Long known to be instrumental in fueling the growth of breast cancer,
estrogen may spur the same process in lung cancer, according to the
findings of a University of Pittsburgh study presented at the annual
meeting of the American Association for Cancer Research in San
Francisco. The results are the first to directly demonstrate
increased growth of nonsmall-cell lung cancer in the presence
More Estrogen Receptors on Lung Cancer Cells
In our studies, we found greater numbers of estrogen receptors
on lung cancer cells than on normal lung cells, strongly suggesting a
role for this hormone in enhancing tumor growth, said Jill
Siegfried, PhD, principal investigator on the study and vice chairman
of the department of pharmacology at the University of Pittsburgh.
These results are important in understanding how lung cancer
Annually, lung cancer kills about 60,000 women in the United States.
Nonsmall-cell lung cancer accounts for 80% of lung cancer
cases. Some population studies have suggested that women develop the
disease at an earlier age and with less tobacco exposure than do men,
prompting scientists to search for biological reasons for these
discrepancies. Investigations by Dr. Siegfried and others have
indicated that there are fundamental differences in lung cancer
between women and men, both in regard to the type of tumors that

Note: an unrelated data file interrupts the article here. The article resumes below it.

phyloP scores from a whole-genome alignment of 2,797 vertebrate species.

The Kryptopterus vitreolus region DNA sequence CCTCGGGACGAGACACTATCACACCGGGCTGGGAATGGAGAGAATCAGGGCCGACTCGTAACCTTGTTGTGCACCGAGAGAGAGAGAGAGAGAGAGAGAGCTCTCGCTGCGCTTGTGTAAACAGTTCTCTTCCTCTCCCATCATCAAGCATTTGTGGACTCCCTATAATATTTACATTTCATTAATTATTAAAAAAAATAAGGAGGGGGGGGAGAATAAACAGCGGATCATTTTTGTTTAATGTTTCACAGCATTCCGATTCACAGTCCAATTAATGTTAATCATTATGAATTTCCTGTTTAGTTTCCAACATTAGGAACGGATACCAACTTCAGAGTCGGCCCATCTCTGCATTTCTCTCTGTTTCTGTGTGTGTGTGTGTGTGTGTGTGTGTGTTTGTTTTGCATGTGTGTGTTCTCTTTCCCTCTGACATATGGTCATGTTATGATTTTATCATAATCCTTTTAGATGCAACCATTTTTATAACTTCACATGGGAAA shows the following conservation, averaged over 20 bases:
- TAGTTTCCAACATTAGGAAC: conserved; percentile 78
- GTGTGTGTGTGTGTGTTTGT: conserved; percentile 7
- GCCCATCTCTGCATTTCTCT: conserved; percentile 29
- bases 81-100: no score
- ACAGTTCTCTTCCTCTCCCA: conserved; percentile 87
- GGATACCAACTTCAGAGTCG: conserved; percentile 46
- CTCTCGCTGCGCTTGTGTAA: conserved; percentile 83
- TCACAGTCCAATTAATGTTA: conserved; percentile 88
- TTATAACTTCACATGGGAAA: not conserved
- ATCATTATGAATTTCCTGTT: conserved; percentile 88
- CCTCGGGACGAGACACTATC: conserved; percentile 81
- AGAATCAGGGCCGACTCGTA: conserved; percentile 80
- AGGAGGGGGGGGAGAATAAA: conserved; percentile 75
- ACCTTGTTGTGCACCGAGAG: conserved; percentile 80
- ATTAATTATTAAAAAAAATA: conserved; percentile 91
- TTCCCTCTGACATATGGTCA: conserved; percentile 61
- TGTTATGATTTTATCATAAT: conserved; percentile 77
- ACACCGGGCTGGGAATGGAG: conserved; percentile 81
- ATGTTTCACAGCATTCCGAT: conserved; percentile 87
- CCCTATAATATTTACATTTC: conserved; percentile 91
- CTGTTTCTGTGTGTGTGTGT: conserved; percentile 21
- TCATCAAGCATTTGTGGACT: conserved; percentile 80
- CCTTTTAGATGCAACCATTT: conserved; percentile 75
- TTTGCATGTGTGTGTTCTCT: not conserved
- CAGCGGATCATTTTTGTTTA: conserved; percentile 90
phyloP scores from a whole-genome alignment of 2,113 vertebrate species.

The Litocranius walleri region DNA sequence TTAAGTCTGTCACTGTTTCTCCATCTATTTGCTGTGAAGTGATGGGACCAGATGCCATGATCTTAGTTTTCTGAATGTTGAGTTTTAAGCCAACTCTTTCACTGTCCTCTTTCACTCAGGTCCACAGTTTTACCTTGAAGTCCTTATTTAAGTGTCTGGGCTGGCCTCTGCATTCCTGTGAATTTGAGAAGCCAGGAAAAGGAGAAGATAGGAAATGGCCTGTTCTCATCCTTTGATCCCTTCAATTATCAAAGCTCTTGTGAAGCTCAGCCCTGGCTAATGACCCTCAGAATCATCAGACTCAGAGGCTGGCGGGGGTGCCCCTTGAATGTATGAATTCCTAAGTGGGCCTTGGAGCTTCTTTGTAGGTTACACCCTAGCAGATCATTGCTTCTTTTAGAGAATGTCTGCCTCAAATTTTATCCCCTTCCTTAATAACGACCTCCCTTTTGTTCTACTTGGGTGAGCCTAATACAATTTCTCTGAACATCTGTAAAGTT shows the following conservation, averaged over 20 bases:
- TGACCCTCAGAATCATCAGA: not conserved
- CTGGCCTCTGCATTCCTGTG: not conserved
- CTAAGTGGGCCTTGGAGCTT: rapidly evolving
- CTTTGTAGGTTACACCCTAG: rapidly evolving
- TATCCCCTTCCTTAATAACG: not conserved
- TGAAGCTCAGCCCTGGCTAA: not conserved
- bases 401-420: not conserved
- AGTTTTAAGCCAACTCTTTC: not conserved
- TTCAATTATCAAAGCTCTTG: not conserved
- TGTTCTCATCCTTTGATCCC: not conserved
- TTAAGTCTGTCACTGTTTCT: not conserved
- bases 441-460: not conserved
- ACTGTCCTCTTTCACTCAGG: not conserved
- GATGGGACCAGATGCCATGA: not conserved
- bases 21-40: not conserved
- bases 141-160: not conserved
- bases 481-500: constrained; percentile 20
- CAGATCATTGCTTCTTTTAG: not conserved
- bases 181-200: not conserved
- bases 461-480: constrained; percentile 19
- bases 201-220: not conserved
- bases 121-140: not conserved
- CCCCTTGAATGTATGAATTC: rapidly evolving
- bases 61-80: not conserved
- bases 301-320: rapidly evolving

develop and the molecular mechanisms underlying the disease.
Women have a naturally higher circulating estrogen level than
men, and this difference may contribute to their increased
susceptibility to lung cancer, said Dr. Siegfried. As in
breast cancer, blocking the effects of estrogen could prove an
important therapeutic strategy to halt disease progression or prevent
recurrence. In addition, blocking estrogen receptors could prove
beneficial in preventing lung cancer in women at high risk, much like
blocking estrogens effect has been shown to prevent breast
cancer in women at increased risk for that disease.
Two Common Estrogen Receptors Examined
The study looked at two common estrogen receptors (ER-alpha and
ER-beta) on lung cancer cell lines, cultured normal lung cells, and
normal and tumor tissues from lung cancer patients. The researchers
found that normal lung tissue rarely showed detectable levels of
ER-alpha, whereas lung tumor cells had significantly higher levels of
this receptor. ER-beta was found in both normal and tumor cells.
Treating cultured lung cancer cells with estrogen resulted in
increased cell division, and estrogen given to animals with human
lung cancers resulted in increased tumor growth. Antiestrogens
inhibit this effect. Together, these results suggest that estrogen
plays a role in lung cancer development.
Previous research conducted by Dr. Siegfried demonstrated that a gene
for the protein gastrin-releasing peptide receptor is also more
active in lung tissues in women than in men. This finding provides
another possible biological reason for the observed differences in
lung cancer between the sexes.